When we’re doing our due diligence on an Alternative Investment, one of the first questions we dig into is what are the market environments where the program struggles to find returns. And once we get into when they’re likely to do poorly, we then analyze just what that poor performance looks like. In essence – how bad is it when it’s bad?
Does everyone/anyone who tracks the stock market with low cost index tracking ETFs does the same? With stocks all but flat since mid-way through 2014, some investors are starting to question where the returns are, rightly so. But the stock indices aren’t human. We can’t tell them to try a little harder. Or go for a moonshot. Or shake off the rust and get back into the game. No, the stock indices are a rule based investment model.
So while pundits and economists are grasping at straws to identify the problem, we’re more apt to ask the manager of the investment model “Why is the current market making it difficult for your trading model to find returns?”
We’ve said this before, but it bears repeating, stock indices like the S&P 500 are a trading system; or if you prefer a set of investment rules or stock picking model. Look no further than Winton Capital’s CEO on the matter. We really couldn’t have said it better.
Harding: “The S&P 500 is a trading system. The S&P 500 is a set of rules for buying and selling stocks. And by the way… not a very good one!
Think about this for a second. If you took the S&P 500’s monthly returns and put them under some sophisticated sounding hedge fund name, everyone would tell you the drawdowns are too large and last too long, while the annualized volatility is too high for the performance it generates. There would be a Bloomberg article demonizing the system for large drawdowns and for tricking investors.
And what’s worse, this model is a one trick pony. It’s solely focused on one asset class, and only makes money when that asset class goes up. Of course, it does have the Fed doing everything in its power to avoid a 20% drawdown in the markets at the cost of creating a future bubble. Not to mention buybacks are preventing real growth while 3 companies make up 10% of the market’s capitalization.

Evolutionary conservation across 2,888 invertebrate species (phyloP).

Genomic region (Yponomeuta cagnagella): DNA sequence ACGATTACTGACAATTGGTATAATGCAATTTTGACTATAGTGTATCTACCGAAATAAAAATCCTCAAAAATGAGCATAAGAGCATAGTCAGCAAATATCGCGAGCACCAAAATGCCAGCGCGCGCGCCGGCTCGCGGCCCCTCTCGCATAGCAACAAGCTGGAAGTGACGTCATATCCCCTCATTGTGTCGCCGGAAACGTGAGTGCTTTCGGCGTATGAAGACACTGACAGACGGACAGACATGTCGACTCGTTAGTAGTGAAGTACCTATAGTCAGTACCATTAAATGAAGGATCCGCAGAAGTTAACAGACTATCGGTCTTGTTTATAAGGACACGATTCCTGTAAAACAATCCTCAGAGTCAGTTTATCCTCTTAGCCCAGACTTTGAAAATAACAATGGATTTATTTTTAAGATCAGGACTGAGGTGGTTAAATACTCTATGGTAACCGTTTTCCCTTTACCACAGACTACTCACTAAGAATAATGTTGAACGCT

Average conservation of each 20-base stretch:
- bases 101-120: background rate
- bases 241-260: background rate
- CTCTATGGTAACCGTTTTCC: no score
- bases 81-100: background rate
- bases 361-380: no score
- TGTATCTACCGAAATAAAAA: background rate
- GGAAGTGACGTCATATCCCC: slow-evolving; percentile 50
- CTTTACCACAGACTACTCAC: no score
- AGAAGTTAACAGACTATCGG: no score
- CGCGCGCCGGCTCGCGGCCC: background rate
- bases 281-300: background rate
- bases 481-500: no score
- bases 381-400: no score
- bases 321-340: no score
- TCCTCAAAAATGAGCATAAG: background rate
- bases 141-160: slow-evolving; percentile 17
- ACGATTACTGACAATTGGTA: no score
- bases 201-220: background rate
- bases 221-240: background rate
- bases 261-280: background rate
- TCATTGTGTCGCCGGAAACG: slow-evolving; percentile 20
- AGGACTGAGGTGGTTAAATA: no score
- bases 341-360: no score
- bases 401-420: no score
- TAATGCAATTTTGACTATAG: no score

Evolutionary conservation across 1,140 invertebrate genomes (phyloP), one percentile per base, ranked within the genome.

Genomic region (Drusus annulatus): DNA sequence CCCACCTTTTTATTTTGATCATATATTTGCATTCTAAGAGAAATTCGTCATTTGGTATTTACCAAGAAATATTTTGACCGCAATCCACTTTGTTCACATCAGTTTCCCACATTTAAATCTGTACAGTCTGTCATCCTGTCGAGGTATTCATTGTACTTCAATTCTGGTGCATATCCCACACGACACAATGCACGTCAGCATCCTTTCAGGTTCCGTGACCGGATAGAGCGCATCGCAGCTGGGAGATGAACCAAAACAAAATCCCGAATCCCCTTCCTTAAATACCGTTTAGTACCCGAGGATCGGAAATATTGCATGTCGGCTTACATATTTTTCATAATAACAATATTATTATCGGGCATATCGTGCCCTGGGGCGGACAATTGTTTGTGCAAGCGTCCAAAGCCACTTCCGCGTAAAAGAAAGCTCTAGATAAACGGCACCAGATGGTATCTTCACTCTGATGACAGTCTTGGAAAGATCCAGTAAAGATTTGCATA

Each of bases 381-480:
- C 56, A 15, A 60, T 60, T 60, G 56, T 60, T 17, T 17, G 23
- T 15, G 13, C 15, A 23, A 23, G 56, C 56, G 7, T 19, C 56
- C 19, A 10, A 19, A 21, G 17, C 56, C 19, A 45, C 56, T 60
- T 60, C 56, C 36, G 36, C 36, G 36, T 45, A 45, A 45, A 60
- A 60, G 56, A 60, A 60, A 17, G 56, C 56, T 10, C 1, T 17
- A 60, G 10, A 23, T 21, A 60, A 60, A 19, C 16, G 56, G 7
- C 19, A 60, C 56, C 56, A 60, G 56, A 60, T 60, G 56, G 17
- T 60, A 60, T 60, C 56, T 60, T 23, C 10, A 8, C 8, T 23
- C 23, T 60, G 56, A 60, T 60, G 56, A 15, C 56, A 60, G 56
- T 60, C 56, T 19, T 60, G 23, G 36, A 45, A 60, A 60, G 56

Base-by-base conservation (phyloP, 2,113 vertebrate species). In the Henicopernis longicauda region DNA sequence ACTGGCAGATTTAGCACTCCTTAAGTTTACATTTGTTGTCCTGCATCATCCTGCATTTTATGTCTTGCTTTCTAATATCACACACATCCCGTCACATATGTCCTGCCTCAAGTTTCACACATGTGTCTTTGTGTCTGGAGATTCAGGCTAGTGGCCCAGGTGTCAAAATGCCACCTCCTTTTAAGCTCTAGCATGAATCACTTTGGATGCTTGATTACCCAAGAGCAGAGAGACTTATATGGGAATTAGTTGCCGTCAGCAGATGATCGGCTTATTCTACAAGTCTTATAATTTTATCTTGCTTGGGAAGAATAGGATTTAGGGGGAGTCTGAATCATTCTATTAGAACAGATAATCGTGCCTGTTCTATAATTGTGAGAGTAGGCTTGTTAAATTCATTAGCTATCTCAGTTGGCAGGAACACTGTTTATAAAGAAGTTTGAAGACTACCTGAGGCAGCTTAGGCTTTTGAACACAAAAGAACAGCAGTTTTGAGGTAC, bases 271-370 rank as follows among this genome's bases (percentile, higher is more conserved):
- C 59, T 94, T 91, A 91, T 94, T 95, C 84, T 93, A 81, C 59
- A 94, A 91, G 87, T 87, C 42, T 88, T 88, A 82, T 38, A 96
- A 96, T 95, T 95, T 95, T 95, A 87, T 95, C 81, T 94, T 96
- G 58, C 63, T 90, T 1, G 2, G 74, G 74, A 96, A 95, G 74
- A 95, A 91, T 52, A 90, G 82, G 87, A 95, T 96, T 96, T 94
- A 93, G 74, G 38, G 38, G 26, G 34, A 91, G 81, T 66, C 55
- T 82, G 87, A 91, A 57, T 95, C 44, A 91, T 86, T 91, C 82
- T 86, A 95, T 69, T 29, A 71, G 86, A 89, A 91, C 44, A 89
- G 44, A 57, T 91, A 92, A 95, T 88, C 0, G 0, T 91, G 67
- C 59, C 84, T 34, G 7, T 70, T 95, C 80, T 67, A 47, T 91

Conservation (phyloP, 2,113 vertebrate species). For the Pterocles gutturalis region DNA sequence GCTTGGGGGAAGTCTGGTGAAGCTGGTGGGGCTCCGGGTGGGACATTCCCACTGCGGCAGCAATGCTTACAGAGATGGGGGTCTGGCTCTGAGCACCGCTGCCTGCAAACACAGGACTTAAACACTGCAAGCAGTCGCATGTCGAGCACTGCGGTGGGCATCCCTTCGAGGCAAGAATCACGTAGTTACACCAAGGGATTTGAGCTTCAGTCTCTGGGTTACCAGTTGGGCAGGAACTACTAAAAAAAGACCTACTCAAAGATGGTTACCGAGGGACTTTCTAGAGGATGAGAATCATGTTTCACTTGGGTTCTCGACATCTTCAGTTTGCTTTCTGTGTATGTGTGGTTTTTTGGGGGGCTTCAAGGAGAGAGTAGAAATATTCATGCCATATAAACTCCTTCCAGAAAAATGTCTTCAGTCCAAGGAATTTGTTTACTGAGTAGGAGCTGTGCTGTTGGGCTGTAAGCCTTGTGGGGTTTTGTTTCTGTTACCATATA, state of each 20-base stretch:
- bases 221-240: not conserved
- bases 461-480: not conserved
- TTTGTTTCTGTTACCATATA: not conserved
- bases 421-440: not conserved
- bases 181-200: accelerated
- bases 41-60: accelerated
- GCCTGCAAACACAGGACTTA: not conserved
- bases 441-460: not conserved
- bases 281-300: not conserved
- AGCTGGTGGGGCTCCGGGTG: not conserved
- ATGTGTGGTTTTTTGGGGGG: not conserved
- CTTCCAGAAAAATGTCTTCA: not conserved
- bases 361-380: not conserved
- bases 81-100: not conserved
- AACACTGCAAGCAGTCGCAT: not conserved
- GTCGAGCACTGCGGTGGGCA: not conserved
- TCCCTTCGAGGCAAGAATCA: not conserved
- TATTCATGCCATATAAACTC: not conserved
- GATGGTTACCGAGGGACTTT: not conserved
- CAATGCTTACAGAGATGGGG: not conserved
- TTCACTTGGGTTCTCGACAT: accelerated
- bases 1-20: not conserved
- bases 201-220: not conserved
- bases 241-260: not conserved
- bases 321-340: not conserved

Put that all together and the S&P 500 is nothing more than an investment model that is high reward-high risk. We dare say, it’s a very basic equity focused hedge fund, choosing which stocks to “own” and which to avoid. To paraphrase Captain Barbossa, “You better start believing in hedge funds Ms. Turner – you’re in one!”
There’s bouts of volatility, drawdowns, and low risk-adjusted returns. But that doesn’t make the most beloved system in the world a bad investment. By all means, take a look at it. There’s a lot to like. Chief among them is probably choosing to align yourself with the majority of investors out there; the government and a huge industry hell-bent on seeing it go up year after year.
The S&P 500 isn’t a bad investment, it’s just not a good one. It will test your nerve, and then test it some more. As a recent post by Reformed Broker noted:
Just because it’s cheap and easy to get exposure to stocks these days, that doesn’t mean it’ll be mentally cheap and easy to stick with them.